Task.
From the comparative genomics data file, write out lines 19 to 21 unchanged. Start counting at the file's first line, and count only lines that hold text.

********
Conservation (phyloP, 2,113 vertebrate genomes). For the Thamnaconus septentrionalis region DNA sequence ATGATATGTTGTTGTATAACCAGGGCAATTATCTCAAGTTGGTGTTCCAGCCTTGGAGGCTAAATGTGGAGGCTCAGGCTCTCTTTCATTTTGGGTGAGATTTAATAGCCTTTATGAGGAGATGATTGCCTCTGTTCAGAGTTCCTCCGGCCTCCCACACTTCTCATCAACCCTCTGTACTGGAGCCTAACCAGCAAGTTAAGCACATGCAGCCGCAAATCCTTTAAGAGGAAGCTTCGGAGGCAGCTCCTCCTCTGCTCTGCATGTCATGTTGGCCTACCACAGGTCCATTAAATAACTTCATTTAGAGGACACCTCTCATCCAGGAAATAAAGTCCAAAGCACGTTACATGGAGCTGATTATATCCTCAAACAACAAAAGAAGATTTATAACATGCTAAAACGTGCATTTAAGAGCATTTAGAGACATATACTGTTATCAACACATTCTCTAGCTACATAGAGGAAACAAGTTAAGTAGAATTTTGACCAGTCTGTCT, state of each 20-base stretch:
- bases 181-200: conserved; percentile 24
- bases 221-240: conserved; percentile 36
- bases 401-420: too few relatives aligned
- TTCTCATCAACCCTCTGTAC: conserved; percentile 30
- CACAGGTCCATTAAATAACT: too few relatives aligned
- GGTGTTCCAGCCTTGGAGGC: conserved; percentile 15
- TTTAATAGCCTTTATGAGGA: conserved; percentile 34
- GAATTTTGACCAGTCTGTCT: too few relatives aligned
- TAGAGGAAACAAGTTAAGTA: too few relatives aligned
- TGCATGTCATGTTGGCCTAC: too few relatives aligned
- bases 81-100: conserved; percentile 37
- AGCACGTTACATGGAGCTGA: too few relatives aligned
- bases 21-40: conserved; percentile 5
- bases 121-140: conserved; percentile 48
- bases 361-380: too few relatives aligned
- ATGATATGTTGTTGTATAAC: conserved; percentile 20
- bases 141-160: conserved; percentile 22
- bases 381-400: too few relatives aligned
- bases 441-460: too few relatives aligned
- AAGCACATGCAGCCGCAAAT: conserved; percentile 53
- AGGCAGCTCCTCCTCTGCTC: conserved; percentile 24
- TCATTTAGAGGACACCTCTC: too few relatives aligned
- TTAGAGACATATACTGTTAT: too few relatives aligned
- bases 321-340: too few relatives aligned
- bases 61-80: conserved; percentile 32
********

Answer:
- bases 381-400: too few relatives aligned
- bases 441-460: too few relatives aligned
- AAGCACATGCAGCCGCAAAT: conserved; percentile 53